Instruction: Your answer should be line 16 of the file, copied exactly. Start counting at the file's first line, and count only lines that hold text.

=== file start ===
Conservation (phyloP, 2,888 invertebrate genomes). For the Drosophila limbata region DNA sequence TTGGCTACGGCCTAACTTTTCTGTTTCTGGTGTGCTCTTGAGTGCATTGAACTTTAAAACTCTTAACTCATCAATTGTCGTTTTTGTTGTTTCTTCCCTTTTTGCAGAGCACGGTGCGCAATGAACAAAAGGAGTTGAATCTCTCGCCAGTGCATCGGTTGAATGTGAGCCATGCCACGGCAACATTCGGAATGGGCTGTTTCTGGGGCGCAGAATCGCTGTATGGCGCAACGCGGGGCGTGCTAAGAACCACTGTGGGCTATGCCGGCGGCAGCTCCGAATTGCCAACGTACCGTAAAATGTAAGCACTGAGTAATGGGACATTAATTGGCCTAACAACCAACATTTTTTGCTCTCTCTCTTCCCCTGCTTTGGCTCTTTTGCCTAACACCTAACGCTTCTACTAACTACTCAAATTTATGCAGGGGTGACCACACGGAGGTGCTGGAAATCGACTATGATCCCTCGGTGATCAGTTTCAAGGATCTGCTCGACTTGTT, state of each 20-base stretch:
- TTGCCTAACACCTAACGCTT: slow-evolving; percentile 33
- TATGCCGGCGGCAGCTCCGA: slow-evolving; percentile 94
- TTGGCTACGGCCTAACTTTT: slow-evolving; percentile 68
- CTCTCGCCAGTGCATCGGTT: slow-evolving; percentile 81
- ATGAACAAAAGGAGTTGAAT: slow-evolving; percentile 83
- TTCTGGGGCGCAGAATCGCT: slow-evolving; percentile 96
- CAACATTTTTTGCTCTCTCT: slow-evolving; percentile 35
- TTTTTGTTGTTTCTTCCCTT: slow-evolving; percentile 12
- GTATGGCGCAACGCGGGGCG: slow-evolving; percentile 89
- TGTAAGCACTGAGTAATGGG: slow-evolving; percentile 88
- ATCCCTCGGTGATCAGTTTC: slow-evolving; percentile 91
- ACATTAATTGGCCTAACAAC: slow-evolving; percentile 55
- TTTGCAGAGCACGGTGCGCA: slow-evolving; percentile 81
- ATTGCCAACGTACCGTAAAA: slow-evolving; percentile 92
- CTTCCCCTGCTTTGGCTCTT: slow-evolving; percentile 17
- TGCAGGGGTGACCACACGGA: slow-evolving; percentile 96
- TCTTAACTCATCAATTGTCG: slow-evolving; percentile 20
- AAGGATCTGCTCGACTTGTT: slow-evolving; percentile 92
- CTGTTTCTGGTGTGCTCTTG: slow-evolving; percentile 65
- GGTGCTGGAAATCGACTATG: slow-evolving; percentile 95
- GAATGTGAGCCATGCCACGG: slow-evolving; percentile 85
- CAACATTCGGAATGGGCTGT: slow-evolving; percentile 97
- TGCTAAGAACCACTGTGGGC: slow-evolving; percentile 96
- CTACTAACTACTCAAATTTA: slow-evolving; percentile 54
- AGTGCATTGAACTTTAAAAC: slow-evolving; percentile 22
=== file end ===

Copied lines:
- CTTCCCCTGCTTTGGCTCTT: slow-evolving; percentile 17